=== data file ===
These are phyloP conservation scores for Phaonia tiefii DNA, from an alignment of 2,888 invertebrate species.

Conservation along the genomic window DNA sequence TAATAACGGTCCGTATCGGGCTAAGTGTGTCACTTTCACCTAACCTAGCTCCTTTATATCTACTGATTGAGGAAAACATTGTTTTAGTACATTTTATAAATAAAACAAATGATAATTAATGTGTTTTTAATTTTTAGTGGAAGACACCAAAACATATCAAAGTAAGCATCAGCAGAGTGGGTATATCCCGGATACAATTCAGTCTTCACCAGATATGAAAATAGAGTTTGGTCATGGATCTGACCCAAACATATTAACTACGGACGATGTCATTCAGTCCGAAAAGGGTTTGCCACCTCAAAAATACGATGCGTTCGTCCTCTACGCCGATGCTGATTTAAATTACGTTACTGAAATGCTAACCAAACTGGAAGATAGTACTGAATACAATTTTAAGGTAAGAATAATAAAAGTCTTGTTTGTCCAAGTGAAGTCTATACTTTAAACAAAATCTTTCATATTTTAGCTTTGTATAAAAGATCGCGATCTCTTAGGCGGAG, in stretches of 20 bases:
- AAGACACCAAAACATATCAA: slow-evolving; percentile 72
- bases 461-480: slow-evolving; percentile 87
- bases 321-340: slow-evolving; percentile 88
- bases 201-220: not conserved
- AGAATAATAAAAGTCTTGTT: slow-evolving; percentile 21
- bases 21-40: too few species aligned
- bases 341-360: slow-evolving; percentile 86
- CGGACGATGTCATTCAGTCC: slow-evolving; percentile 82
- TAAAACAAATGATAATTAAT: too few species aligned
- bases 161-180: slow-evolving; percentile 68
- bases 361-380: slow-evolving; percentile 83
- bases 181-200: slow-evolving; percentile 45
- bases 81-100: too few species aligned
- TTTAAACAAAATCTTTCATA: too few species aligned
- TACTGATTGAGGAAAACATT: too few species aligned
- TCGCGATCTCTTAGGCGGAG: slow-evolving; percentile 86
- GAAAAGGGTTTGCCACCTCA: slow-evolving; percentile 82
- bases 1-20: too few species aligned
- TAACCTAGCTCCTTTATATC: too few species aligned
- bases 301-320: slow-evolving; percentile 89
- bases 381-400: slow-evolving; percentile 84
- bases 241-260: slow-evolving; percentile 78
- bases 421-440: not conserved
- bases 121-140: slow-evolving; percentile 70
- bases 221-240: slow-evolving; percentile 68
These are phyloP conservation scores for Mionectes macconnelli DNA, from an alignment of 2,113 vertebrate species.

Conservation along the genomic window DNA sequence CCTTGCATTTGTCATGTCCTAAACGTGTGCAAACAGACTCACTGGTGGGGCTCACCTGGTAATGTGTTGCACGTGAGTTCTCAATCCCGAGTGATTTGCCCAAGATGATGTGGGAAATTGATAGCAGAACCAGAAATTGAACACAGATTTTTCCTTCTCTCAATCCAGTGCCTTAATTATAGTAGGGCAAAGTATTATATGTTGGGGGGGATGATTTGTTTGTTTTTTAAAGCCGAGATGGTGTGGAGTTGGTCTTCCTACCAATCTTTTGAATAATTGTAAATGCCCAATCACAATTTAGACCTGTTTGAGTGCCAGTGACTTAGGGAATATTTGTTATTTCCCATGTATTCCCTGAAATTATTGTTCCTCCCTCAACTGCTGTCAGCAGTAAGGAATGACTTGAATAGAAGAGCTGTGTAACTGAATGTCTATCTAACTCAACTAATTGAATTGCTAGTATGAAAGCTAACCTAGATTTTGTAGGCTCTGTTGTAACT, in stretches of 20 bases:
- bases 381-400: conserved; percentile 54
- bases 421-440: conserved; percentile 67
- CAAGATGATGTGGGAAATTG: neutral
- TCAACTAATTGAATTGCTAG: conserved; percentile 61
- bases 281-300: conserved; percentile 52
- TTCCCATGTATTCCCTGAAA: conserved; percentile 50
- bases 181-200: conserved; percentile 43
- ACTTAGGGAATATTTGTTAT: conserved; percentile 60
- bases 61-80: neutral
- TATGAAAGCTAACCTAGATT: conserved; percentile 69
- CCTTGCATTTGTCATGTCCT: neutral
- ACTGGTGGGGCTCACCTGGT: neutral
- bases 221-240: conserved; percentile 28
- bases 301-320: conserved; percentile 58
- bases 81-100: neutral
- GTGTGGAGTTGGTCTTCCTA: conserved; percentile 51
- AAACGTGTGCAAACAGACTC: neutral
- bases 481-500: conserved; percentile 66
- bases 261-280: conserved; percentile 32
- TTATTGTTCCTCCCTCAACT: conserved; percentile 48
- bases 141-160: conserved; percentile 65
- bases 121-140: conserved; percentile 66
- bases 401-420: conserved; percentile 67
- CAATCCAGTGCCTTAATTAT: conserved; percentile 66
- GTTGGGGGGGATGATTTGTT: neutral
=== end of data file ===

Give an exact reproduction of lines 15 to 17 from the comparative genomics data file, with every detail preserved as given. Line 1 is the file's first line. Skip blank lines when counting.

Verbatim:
- bases 81-100: too few species aligned
- TTTAAACAAAATCTTTCATA: too few species aligned
- TACTGATTGAGGAAAACATT: too few species aligned